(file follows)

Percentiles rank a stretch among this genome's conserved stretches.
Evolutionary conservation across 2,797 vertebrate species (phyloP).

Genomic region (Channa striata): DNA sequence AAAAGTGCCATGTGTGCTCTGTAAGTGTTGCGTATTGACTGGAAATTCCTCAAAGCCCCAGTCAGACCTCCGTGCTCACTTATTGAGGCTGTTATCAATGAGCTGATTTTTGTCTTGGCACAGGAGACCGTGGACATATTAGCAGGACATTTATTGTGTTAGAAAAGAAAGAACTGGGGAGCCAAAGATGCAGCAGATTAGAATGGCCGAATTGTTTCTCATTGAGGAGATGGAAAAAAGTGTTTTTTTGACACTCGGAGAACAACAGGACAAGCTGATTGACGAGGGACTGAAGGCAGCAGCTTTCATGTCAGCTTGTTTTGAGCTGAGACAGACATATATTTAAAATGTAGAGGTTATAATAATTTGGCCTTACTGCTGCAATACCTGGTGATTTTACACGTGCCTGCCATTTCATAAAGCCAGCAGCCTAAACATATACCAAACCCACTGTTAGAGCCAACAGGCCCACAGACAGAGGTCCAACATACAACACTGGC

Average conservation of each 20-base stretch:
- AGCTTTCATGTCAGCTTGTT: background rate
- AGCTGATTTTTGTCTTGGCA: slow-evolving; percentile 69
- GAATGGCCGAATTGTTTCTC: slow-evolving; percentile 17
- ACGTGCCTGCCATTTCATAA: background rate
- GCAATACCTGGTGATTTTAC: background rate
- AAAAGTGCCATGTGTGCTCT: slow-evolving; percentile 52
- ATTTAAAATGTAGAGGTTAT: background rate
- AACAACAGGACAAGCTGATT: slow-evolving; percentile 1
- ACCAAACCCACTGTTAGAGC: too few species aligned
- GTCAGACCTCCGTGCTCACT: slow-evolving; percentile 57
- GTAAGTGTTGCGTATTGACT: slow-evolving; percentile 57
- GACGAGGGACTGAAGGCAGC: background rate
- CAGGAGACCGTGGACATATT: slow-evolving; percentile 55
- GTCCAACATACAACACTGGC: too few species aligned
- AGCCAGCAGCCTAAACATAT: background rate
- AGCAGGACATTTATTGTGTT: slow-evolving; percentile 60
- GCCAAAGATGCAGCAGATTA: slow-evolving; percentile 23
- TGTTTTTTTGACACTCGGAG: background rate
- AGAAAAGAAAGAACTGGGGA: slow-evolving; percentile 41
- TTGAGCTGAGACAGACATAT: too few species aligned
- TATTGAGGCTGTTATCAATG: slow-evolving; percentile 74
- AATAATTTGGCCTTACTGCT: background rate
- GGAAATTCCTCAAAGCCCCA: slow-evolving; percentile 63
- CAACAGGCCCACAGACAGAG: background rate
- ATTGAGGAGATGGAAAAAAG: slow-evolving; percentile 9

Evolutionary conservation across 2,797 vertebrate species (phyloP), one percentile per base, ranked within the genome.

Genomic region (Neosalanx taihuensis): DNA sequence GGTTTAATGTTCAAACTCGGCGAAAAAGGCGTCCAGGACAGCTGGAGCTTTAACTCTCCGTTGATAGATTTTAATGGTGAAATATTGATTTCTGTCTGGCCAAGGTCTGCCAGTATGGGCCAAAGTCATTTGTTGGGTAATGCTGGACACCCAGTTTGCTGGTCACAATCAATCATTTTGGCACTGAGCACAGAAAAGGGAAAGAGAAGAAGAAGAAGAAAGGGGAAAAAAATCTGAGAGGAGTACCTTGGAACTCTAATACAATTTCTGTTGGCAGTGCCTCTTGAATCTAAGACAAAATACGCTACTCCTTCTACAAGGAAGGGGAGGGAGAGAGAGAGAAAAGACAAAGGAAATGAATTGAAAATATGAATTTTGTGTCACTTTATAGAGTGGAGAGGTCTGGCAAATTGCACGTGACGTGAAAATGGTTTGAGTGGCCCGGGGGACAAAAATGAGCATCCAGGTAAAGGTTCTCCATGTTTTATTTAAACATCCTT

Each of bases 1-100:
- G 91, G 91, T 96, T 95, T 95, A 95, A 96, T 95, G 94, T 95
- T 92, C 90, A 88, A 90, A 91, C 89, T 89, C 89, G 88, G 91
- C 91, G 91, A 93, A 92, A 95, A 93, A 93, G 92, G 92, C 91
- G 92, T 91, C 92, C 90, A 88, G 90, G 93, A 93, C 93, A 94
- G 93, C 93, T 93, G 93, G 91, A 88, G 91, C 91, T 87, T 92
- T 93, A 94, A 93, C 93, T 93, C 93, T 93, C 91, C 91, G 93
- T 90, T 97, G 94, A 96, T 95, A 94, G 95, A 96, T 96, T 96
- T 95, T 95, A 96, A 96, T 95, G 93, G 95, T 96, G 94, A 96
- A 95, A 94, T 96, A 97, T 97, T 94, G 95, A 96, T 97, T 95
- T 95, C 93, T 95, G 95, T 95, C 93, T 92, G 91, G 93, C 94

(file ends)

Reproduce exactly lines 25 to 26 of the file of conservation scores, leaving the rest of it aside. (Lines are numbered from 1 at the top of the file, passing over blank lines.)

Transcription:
- TATTGAGGCTGTTATCAATG: slow-evolving; percentile 74
- AATAATTTGGCCTTACTGCT: background rate